Young adult unemployment
Graphs on this page:
- The ‘unemployment rate’ is the proportion of the ‘economically active’ population who are not working (i.e. the number who are unemployed divided by the number who are either in paid work or unemployed, excluding those who are ‘economically inactive’ from both the numerator and the denominator).
- The unemployment rate for 16- to 24-year-olds has risen sharply in the current recession, from 15% in 2008 to 19% in 2009 and then to 20% in 2010. However, the rate had already been rising for a number of years before the recession, from 12% in 2004 to 15% in 2008. These rises have collectively more than offset the falls during the 1990s and, as a result, the unemployment rate for 16- to 24-year-olds in 2010 was actually higher than its previous peak in 1993.
- Qualitatively, the unemployment rate for older workers (25 to retirement) has followed a similar pattern: falling from the early 1990s to the mid-2000s, then rising from 2004 to 2010, with a sharp rise between 2008 and 2009. Quantitatively, however, the falls from the early 1990s to the mid-2000s were greater for older workers than for those aged 16 to 24. As a result, the unemployment rate for older workers in 2010 was still lower than that in the early 1990s.
- Putting this point another way: the unemployment rate for 16- to 24-year-olds is now more than three times the rate for older workers. By contrast, in the mid-1990s, it was ‘just’ twice the rate for older workers.
- As a result, two-fifths of all those who are unemployed are now aged under 25.
- Averaging across 2008 to 2010, the unemployment rate was higher for young men than for young women: 20% compared with 15%. This contrasts with the situation for those aged 25 to retirement, where the unemployment rates for men and women are similar.
- At 22%, the unemployment rate for 16- to 24-year-olds is highest in London.
- See the indicator on the wider issue of lack of work among working-age adults as a whole.
Why this indicator was originally chosen
The unemployment rate among young adults is significantly higher than for adults over 25. As with other age groups, unemployment for young people is a major cause of low income and deprivation.
From a health perspective, the mortality rates of unemployed young men are higher than for the employed. 1 There are also concerns about the connections between unemployment and suicide rates, and there is evidence of a correlation between unemployment and the incidence of major depressive illness. 2
Definitions and data sources
The first graph shows the unemployment rate for those aged 16 to 24, compared with those aged 25 and over (up to retirement). The second graph shows the same information but in terms of the actual numbers unemployed. The data shown goes back to 1993 as 1993 was when unemployment was at its peak in the recession of the early 1990s.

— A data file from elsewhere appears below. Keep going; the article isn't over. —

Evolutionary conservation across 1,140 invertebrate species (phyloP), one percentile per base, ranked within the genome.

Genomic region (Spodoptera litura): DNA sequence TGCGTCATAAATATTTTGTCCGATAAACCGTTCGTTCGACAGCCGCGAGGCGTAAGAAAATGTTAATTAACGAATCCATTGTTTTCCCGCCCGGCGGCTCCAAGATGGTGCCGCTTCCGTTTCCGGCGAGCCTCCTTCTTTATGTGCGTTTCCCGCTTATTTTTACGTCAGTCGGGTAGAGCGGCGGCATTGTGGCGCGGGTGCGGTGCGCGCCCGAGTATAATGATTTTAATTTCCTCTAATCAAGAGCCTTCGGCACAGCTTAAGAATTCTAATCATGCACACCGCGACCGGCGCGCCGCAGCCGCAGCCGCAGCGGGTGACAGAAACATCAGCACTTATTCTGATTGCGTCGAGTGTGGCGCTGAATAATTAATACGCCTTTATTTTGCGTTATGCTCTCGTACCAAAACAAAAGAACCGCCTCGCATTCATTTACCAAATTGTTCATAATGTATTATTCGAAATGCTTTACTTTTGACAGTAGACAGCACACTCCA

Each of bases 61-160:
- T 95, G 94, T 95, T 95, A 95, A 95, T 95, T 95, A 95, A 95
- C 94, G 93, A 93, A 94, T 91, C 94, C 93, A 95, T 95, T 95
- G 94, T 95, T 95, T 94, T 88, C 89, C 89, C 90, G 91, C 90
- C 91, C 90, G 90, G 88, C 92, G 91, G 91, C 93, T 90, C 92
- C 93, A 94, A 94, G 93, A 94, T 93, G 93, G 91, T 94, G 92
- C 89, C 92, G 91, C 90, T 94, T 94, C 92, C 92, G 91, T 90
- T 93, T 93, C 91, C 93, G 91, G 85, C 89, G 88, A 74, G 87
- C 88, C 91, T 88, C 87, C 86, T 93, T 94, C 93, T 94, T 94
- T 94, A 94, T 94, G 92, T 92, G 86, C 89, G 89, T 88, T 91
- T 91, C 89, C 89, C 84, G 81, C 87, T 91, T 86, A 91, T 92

The third graph shows how unemployment rate for 16- to 24-year-olds varies by gender, with the equivalent data for those aged 25 to retirement also shown. To improve its statistical reliability, the data is the average for the latest three years.
The fourth graph shows how unemployment rate for 16- to 24-year-olds varies by region. To improve its statistical reliability, the data is the average for the latest three years.
‘Unemployment’ is the ILO definition, which is used for the official government unemployment numbers. It comprises all those with no paid work in the survey week who were available to start work in the next fortnight and who either looked for work in the last month or were waiting to start a job already obtained.
The unemployment rate is the percentage of the economically active population who are unemployed (i.e. the number who are unemployed divided by the number who are either in paid work or unemployed).
The data source for all the graphs is the Labour Force Survey (LFS) and the data relates to the United Kingdom (except for 1993 and 1994 in the first graph, which are for Great Britain). The figures for each year are the average for the four quarters of the relevant year.
Overall adequacy of the indicator: high. The LFS is a large, well-established, quarterly government survey designed to be representative of the population as a whole.
- See the 2009 Joseph Rowntree Foundation report setting out the arguments for and against raising the value of Jobseeker’s Allowance.
- See the Reform 2007 report entitled Welfare isn’t working: the new deal for young people.
- See the Joseph Rowntree Foundation 2004 report entitled Vulnerable young men in fragile labour markets.
Relevant 2007 Public Service Agreements
Overall aim: Maximise employment opportunity for all.
Department for Work and Pensions.
Official national targets
Other indicators of progress
Overall employment rate taking account of the economic cycle.
Narrow the gap between the employment rates of the following disadvantaged groups and the overall rate: disabled people; lone parents; ethnic minorities; people aged 50 and over; those with no qualifications; and those living in the most deprived Local Authority wards.
Number of people on working age out-of-work benefits.
Amount of time people spend on out-of-work benefits.
Previous 2004 targets
As part of the wider objective of full employment in every region, over the three years to Spring 2008, and taking account of the economic cycle, demonstrate progress on increasing the employment rate.
Graphs 1 and 2
|Year||Unemployed as a proportion of the economically active||Number unemployed|
|Age 16 to 24||Age 25 to retirement||Age 16 to 24||Age 25 to retirement|
|Year||Age 16 to 24||Age 25 to retirement|
|Region||Age 16 to 24|
|Yorkshire & Humberside||19%|